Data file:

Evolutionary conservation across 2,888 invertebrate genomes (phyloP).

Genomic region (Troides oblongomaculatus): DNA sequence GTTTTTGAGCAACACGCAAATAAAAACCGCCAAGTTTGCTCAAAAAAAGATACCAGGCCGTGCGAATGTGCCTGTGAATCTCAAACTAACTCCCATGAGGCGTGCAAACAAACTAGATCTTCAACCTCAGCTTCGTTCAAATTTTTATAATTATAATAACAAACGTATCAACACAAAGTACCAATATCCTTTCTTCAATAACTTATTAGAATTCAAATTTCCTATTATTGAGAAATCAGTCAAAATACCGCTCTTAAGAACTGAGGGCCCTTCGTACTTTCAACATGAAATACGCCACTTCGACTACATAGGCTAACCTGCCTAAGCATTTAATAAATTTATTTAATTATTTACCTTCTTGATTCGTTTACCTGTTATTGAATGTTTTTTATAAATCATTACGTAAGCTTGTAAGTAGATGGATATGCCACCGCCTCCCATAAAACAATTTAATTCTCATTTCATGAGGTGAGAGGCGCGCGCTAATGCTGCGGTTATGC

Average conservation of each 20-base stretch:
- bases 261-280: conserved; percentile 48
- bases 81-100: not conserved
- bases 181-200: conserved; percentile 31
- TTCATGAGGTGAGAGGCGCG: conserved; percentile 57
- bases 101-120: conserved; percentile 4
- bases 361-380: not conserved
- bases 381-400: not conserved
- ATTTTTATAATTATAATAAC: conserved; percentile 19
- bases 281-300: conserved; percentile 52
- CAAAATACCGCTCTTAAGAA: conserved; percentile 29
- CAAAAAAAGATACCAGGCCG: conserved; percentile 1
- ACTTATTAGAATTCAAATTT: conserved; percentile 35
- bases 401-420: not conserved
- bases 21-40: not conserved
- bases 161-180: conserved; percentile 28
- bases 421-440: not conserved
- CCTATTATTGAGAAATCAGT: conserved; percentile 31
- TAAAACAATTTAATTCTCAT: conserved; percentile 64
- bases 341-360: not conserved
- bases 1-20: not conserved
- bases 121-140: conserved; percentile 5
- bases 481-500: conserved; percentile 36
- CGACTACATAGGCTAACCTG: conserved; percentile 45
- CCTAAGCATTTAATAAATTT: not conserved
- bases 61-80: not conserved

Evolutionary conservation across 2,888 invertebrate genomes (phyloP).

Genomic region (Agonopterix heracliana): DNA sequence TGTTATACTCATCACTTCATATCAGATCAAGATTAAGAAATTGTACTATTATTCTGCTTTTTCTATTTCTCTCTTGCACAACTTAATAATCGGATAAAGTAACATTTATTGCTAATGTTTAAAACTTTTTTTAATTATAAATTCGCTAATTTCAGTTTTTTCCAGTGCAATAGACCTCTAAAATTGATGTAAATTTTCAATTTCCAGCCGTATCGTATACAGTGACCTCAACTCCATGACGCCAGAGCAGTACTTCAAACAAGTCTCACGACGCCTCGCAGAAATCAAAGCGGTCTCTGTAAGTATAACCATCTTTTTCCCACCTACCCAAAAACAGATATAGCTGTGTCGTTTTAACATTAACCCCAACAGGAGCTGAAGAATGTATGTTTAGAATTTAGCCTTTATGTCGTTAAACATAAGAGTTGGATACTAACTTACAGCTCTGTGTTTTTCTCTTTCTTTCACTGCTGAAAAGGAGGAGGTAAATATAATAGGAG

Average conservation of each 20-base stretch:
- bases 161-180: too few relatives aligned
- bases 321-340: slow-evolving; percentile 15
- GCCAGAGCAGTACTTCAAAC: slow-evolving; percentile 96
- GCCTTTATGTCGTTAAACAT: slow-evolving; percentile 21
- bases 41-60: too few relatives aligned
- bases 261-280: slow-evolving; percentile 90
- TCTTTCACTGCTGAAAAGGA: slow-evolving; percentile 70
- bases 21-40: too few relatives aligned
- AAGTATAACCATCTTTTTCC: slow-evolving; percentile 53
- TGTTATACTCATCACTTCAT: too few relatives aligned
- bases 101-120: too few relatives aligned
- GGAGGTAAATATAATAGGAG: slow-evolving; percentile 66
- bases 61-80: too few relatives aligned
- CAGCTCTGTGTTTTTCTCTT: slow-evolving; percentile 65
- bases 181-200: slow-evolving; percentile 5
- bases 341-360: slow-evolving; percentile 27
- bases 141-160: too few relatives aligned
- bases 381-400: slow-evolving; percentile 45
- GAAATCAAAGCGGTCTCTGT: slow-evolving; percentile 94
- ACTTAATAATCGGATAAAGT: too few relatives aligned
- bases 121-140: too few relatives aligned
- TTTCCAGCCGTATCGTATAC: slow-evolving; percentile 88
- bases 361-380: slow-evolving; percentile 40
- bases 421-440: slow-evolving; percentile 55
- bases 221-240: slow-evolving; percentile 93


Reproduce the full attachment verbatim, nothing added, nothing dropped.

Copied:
Evolutionary conservation across 2,888 invertebrate genomes (phyloP).

Genomic region (Troides oblongomaculatus): DNA sequence GTTTTTGAGCAACACGCAAATAAAAACCGCCAAGTTTGCTCAAAAAAAGATACCAGGCCGTGCGAATGTGCCTGTGAATCTCAAACTAACTCCCATGAGGCGTGCAAACAAACTAGATCTTCAACCTCAGCTTCGTTCAAATTTTTATAATTATAATAACAAACGTATCAACACAAAGTACCAATATCCTTTCTTCAATAACTTATTAGAATTCAAATTTCCTATTATTGAGAAATCAGTCAAAATACCGCTCTTAAGAACTGAGGGCCCTTCGTACTTTCAACATGAAATACGCCACTTCGACTACATAGGCTAACCTGCCTAAGCATTTAATAAATTTATTTAATTATTTACCTTCTTGATTCGTTTACCTGTTATTGAATGTTTTTTATAAATCATTACGTAAGCTTGTAAGTAGATGGATATGCCACCGCCTCCCATAAAACAATTTAATTCTCATTTCATGAGGTGAGAGGCGCGCGCTAATGCTGCGGTTATGC

Average conservation of each 20-base stretch:
- bases 261-280: conserved; percentile 48
- bases 81-100: not conserved
- bases 181-200: conserved; percentile 31
- TTCATGAGGTGAGAGGCGCG: conserved; percentile 57
- bases 101-120: conserved; percentile 4
- bases 361-380: not conserved
- bases 381-400: not conserved
- ATTTTTATAATTATAATAAC: conserved; percentile 19
- bases 281-300: conserved; percentile 52
- CAAAATACCGCTCTTAAGAA: conserved; percentile 29
- CAAAAAAAGATACCAGGCCG: conserved; percentile 1
- ACTTATTAGAATTCAAATTT: conserved; percentile 35
- bases 401-420: not conserved
- bases 21-40: not conserved
- bases 161-180: conserved; percentile 28
- bases 421-440: not conserved
- CCTATTATTGAGAAATCAGT: conserved; percentile 31
- TAAAACAATTTAATTCTCAT: conserved; percentile 64
- bases 341-360: not conserved
- bases 1-20: not conserved
- bases 121-140: conserved; percentile 5
- bases 481-500: conserved; percentile 36
- CGACTACATAGGCTAACCTG: conserved; percentile 45
- CCTAAGCATTTAATAAATTT: not conserved
- bases 61-80: not conserved

Evolutionary conservation across 2,888 invertebrate genomes (phyloP).

Genomic region (Agonopterix heracliana): DNA sequence TGTTATACTCATCACTTCATATCAGATCAAGATTAAGAAATTGTACTATTATTCTGCTTTTTCTATTTCTCTCTTGCACAACTTAATAATCGGATAAAGTAACATTTATTGCTAATGTTTAAAACTTTTTTTAATTATAAATTCGCTAATTTCAGTTTTTTCCAGTGCAATAGACCTCTAAAATTGATGTAAATTTTCAATTTCCAGCCGTATCGTATACAGTGACCTCAACTCCATGACGCCAGAGCAGTACTTCAAACAAGTCTCACGACGCCTCGCAGAAATCAAAGCGGTCTCTGTAAGTATAACCATCTTTTTCCCACCTACCCAAAAACAGATATAGCTGTGTCGTTTTAACATTAACCCCAACAGGAGCTGAAGAATGTATGTTTAGAATTTAGCCTTTATGTCGTTAAACATAAGAGTTGGATACTAACTTACAGCTCTGTGTTTTTCTCTTTCTTTCACTGCTGAAAAGGAGGAGGTAAATATAATAGGAG

Average conservation of each 20-base stretch:
- bases 161-180: too few relatives aligned
- bases 321-340: slow-evolving; percentile 15
- GCCAGAGCAGTACTTCAAAC: slow-evolving; percentile 96
- GCCTTTATGTCGTTAAACAT: slow-evolving; percentile 21
- bases 41-60: too few relatives aligned
- bases 261-280: slow-evolving; percentile 90
- TCTTTCACTGCTGAAAAGGA: slow-evolving; percentile 70
- bases 21-40: too few relatives aligned
- AAGTATAACCATCTTTTTCC: slow-evolving; percentile 53
- TGTTATACTCATCACTTCAT: too few relatives aligned
- bases 101-120: too few relatives aligned
- GGAGGTAAATATAATAGGAG: slow-evolving; percentile 66
- bases 61-80: too few relatives aligned
- CAGCTCTGTGTTTTTCTCTT: slow-evolving; percentile 65
- bases 181-200: slow-evolving; percentile 5
- bases 341-360: slow-evolving; percentile 27
- bases 141-160: too few relatives aligned
- bases 381-400: slow-evolving; percentile 45
- GAAATCAAAGCGGTCTCTGT: slow-evolving; percentile 94
- ACTTAATAATCGGATAAAGT: too few relatives aligned
- bases 121-140: too few relatives aligned
- TTTCCAGCCGTATCGTATAC: slow-evolving; percentile 88
- bases 361-380: slow-evolving; percentile 40
- bases 421-440: slow-evolving; percentile 55
- bases 221-240: slow-evolving; percentile 93